MONTREAL — A half-dozen boys from Ukraine who played this year in Quebec City's famed peewee hockey tournament have been sidelined since returning to the province earlier this month to attend high school.
The youngsters arrived in Quebec on Sept. 1 but so far have not been able to attend an English high school in the Quebec City area as planned because they don't have provincial Education Department authorization.
Sean Bérubé, a Quebec City businessman, helped arrange for the team of 11- and-12-year-old Ukrainian refugees to play in the annual Quebec International Peewee Hockey Tournament in February. Six of them had expressed a desire to stay in the province at the time but had to return home due to visa requirements.
With their parent's approval, they returned to take classes and play hockey at the city's English-language St. Patrick's High School. But under Quebec's language law they need special dispensation to attend school in English, and that process could only begin after they had arrived. In their case, they are eligible for English school because they will be in the province temporarily.
"To start the whole school process, we needed to first have a study permit issued by Canadian immigration, and that's done at the airport," Bérubé said Thursday.
After the Labour Day weekend, he went to St-Patrick's High School to register the boys, and all the documents were sent to the Education Department. "So it's at the office now and we're waiting for them to have their registration approved," he said.
The children were feted during the tournament earlier this year, playing before a sold-out crowd at the Videotron Centre and taking part in numerous activities, including attending a Montreal Canadiens practice and NHL game.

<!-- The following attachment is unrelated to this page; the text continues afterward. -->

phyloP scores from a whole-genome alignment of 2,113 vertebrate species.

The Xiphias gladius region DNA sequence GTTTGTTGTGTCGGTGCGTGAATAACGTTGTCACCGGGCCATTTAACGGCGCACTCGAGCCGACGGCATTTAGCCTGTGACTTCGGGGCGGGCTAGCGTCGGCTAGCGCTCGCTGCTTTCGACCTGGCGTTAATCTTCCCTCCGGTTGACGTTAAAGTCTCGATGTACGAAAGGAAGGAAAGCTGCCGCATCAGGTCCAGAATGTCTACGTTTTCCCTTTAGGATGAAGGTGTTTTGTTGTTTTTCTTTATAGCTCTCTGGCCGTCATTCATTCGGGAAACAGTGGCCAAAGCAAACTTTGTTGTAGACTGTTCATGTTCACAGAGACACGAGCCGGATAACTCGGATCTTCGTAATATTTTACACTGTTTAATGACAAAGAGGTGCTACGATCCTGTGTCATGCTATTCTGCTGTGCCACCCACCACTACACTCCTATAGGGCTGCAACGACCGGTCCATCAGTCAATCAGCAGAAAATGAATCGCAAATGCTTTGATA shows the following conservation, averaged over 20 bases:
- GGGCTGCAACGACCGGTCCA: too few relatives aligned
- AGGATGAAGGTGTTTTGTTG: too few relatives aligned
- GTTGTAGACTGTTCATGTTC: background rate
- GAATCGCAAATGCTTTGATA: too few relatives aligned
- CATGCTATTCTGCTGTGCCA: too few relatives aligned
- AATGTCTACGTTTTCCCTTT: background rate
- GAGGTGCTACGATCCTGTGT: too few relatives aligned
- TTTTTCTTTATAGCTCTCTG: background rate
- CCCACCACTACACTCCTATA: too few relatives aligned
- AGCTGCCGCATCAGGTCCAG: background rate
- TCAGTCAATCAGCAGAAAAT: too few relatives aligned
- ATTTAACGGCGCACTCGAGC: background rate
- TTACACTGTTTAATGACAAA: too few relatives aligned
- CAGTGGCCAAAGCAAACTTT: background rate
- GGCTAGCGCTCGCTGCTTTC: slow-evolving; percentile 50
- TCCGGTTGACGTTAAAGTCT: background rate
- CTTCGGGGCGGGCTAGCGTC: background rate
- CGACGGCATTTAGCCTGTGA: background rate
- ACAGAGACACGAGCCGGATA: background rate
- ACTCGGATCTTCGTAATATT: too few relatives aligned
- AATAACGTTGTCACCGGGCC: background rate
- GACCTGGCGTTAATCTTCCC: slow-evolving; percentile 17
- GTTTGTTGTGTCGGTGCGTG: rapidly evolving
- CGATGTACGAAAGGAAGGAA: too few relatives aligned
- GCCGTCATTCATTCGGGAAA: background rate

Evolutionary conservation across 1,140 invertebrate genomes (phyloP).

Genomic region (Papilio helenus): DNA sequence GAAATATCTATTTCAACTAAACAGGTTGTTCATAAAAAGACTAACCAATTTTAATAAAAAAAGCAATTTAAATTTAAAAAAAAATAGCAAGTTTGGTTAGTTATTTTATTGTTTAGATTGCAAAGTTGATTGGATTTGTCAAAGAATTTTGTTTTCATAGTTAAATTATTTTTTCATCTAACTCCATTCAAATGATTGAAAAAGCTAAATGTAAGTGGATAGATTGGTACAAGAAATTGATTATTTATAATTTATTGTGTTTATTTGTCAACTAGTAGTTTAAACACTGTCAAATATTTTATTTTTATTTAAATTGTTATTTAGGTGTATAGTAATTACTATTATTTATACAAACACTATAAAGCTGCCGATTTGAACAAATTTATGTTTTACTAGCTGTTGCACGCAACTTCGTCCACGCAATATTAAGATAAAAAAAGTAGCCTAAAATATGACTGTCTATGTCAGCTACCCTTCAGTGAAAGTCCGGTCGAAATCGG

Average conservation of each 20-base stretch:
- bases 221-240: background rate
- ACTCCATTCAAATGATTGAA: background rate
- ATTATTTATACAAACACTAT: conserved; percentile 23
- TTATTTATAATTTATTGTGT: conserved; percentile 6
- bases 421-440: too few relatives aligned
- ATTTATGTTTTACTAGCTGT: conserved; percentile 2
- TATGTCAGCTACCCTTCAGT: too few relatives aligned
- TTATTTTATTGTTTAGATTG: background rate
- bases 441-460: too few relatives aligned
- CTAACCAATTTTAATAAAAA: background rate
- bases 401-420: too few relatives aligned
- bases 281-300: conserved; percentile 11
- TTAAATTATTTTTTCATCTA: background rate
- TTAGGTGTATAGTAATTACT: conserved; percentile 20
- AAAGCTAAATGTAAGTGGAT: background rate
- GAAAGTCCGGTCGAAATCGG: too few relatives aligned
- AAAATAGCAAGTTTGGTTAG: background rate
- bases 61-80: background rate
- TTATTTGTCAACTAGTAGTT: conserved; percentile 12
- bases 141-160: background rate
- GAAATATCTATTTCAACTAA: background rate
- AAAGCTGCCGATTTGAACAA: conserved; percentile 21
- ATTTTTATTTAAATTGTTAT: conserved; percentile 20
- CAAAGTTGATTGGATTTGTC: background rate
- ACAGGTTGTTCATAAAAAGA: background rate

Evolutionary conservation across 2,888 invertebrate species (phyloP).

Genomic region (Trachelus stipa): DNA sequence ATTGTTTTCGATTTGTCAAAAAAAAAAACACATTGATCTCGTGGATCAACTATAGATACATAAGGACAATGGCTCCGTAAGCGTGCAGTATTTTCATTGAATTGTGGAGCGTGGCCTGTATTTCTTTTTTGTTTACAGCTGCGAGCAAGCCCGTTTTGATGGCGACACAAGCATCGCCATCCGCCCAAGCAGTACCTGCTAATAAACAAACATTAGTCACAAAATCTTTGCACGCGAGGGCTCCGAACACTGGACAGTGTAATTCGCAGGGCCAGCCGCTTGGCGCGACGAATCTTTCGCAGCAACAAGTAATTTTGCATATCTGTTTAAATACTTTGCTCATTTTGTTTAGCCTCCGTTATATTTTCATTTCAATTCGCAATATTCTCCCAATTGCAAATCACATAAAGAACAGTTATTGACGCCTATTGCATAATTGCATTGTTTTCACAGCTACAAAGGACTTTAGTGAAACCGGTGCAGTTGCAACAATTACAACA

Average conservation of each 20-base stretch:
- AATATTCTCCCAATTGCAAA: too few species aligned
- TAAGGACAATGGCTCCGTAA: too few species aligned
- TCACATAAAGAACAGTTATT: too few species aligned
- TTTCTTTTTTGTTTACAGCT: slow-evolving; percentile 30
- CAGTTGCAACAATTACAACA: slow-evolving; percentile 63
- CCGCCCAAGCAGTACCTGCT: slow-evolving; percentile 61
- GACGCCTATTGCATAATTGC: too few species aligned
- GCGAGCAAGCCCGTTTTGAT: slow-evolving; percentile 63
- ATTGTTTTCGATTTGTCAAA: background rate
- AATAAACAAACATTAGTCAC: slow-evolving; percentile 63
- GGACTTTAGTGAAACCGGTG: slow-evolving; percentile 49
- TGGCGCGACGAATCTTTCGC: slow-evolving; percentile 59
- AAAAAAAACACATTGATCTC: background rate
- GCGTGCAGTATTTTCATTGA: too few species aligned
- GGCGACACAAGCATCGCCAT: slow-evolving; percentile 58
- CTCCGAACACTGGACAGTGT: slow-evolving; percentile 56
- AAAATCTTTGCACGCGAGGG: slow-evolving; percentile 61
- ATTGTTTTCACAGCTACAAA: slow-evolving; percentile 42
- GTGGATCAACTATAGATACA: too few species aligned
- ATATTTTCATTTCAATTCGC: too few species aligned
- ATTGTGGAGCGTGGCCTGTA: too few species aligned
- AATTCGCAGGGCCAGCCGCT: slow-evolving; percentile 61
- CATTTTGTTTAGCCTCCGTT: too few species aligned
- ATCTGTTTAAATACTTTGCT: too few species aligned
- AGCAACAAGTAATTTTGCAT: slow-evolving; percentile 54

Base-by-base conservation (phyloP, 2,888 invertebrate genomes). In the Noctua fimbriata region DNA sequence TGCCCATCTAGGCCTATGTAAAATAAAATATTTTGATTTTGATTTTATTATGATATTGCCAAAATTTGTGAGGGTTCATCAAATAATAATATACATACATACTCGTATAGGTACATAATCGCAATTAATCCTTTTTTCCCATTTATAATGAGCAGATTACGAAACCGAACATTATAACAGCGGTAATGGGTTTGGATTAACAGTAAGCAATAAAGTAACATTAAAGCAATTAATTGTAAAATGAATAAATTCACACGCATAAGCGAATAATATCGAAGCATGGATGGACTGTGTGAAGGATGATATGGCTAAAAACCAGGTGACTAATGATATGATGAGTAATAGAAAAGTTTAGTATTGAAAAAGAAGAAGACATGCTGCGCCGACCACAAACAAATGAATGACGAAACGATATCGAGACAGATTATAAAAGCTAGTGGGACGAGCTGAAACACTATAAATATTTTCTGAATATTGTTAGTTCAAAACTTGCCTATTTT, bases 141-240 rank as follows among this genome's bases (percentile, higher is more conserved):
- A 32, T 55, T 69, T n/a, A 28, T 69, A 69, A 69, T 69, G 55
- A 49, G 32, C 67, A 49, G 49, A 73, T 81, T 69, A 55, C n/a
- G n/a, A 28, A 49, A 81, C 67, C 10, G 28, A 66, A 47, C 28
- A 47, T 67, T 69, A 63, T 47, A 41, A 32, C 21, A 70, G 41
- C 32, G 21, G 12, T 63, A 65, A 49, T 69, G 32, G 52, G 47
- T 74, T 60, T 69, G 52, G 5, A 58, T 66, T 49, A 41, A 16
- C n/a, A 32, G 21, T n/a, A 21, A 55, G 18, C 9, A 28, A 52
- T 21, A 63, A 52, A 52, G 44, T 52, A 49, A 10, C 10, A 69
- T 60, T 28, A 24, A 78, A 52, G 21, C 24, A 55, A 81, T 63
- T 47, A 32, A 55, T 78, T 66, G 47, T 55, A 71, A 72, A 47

A group of volunteers formed a non-profit to help fund the boys' stay. But the delay in getting them in school has led to scheduling issues for their host families.
On Thursday, Bérubé took the boys to play hockey, then to have lunch and to shop, giving their host families a break. He has been renting ice time daily to keep them occupied, but he says it's imperative they start school soon.
One saving grace is that the six — who will eventually play on the same high school squad — have each other.
"It's kinda boring to just sit home after practice where all the guys want to go to school faster because we want to meet new people, we want to study," said Maksym Shtepa, 13, one of the six boys.
"(That's what) everyone wants."
Quebec's Education Department said in a statement it is managing a high volume of requests for access to English schooling and is working to respond quickly. It is currently processing the requests, which takes about 10 days.
"For these students' files that have been received and are complete, it is expected the analysis will be completed by Sept. 26," the department said.
Shtepa, who spent a year living in Romania and studying in a high school in that country, is hopeful to resume classes soon.
"We really want to study there," Shtepa said. "Our friends from St-Patrick's team, they are in school, they are waiting to go to lunch with us."
This report by The Canadian Press was first published Sept. 21, 2023.
Sidhartha Banerjee, The Canadian Press